Islam (muhammad) 2
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Islam (muhammad) 2 Islam (muhammad) 2 Presentation Transcript

  • 570 AD: Birth of Muhammad in the town of Mecca. Abd Allah the father ofMuhammad died before Muhammad born.575 AD: When Muhammad was five or six years old his mother took him to Yathrib, anOasis town a few hundred miles north of Mecca, to stay with relatives and visit hisfathers grave there.576 AD: On the return journey, Amina took ill and died. She was buried in the villageof Abwa on the Mecca-Medina Road. Halima, his nurse, returned to Mecca with theorphaned boy and placed him in the protection of his paternal grandfather, Abdul Al-Muttalib. In this mans care, Muhammad learned the rudiments of statecraft. Meccawas Arabias most important pilgrimage center and Abdul Al-Muttalib its mostrespected leader. He controlled important pilgrimage concessions and frequentlypresided over Meccas Council of Elders.578 AD: Upon his grandfathers death, Muhammad, aged about eight, passed into thecare of a paternal uncle, Abu Talib. Muhammad grew up in the older mans home andremained under Abu Talibs protection for many years.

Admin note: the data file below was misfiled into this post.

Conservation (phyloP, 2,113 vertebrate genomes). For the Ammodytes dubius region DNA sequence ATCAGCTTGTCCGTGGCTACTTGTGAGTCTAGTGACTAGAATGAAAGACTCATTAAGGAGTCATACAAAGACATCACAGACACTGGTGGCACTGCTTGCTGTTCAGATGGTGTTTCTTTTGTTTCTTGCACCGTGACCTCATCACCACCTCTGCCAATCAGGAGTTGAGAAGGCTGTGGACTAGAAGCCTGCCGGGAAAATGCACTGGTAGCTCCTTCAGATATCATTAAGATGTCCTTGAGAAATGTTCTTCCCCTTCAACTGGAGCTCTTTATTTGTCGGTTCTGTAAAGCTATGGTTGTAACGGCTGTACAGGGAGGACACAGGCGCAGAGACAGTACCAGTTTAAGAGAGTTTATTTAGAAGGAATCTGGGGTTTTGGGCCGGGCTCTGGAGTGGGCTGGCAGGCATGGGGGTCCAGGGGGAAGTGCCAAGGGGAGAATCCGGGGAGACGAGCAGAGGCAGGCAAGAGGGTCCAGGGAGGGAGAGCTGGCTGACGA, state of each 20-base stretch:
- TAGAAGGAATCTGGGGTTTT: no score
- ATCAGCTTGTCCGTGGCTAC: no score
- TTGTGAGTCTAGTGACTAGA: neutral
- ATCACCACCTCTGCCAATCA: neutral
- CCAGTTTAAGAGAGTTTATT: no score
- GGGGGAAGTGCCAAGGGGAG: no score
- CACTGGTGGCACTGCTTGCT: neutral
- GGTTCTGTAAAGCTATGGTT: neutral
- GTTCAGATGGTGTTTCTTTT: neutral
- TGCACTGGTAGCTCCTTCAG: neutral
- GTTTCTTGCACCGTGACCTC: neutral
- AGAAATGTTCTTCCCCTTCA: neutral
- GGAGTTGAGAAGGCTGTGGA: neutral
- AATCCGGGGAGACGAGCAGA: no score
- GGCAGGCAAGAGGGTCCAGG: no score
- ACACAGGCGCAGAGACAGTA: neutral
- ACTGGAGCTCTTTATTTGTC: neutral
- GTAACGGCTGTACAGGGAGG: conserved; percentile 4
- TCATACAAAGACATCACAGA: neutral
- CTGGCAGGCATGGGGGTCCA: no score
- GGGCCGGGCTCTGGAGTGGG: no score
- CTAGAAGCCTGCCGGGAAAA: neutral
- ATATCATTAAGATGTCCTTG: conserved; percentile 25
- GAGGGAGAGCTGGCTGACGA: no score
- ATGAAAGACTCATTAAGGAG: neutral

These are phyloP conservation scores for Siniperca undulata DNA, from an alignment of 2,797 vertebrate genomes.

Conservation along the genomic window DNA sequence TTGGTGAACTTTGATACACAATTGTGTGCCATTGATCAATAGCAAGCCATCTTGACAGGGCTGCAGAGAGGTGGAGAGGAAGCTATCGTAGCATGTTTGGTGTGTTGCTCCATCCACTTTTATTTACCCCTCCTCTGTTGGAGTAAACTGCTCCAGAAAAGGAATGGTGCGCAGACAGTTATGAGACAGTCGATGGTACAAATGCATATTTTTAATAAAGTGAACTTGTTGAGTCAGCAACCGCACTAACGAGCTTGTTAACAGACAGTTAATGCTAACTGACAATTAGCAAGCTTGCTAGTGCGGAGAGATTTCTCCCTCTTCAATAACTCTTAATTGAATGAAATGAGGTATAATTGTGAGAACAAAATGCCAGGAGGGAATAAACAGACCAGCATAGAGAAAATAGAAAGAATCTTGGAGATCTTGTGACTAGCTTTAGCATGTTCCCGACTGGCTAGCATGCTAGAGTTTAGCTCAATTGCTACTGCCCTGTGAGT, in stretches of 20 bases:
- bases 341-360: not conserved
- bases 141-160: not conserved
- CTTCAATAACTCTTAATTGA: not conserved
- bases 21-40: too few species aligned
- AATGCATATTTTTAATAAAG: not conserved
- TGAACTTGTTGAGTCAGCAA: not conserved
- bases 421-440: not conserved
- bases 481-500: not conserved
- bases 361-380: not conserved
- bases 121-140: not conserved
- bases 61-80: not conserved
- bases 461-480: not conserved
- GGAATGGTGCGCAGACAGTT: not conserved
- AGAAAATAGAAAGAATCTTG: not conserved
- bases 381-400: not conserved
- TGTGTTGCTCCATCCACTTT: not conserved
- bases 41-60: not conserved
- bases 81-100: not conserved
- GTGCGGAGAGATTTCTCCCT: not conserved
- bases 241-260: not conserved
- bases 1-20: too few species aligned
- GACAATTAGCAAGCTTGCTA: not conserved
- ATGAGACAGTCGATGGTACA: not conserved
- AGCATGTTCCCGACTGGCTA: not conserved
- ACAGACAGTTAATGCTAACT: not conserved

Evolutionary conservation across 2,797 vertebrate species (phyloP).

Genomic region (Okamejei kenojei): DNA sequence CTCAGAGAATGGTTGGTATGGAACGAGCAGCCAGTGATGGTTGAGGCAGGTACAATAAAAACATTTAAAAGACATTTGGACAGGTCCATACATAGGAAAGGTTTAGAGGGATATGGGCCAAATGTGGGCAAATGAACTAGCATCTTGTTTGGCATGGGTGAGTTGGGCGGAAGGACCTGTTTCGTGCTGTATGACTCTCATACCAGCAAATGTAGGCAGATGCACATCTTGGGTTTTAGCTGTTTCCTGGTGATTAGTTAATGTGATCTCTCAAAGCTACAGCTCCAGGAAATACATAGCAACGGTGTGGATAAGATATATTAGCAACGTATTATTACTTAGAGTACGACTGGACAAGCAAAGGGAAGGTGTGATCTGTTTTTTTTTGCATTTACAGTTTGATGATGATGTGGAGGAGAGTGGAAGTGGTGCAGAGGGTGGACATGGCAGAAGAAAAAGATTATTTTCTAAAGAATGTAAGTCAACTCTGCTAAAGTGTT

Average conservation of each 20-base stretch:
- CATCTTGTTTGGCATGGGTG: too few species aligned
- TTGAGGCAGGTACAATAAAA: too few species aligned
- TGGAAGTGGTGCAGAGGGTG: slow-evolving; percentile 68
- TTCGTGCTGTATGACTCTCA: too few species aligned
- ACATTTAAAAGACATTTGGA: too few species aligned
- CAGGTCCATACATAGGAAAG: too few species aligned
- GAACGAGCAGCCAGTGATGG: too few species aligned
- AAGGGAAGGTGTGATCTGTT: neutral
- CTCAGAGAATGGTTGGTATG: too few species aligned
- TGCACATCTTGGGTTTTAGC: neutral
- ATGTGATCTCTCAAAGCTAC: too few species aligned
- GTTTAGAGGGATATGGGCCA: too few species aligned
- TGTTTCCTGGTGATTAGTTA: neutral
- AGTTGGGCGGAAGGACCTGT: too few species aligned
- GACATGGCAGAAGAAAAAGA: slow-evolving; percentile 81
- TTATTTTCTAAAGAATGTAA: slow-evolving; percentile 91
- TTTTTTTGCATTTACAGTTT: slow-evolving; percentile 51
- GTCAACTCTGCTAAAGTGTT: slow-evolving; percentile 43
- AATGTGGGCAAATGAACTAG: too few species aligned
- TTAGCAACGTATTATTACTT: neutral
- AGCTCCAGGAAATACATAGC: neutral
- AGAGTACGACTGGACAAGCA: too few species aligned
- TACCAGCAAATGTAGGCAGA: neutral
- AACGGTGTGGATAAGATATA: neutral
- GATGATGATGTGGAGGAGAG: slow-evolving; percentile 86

• 580-594 AD: When young boy, Muhammad worked as a shepherd to help payhis keep (his uncle was of modest means). In his teens he sometimes traveledwith Abu Talib, who was a merchant, accompanying caravans to trade centers.On at least one occasion, he is said to have traveled as far north as Syria.Older merchants recognized his character and nicknamed him El–Amin, theone you can trust.594 AD: In his early twenties, Muhammad entered the service of a wealthyMeccan merchant, a widow named Khadijah Bint Khawalayd. The two weredistant cousins. Muhammad carried her goods to the north and returned witha profit.595-609 AD: Impressed by Muhammads honesty character, Khadijaheventually proposed a marriage. They were wed in about 595 AD. He wastwenty-five. She was nearly forty. Muhammad continued to manage Khadijahs business affairs, andtheir next years were pleasant and prosperous. Six children were born tothem, two sons who both died in infancy, and four daughters.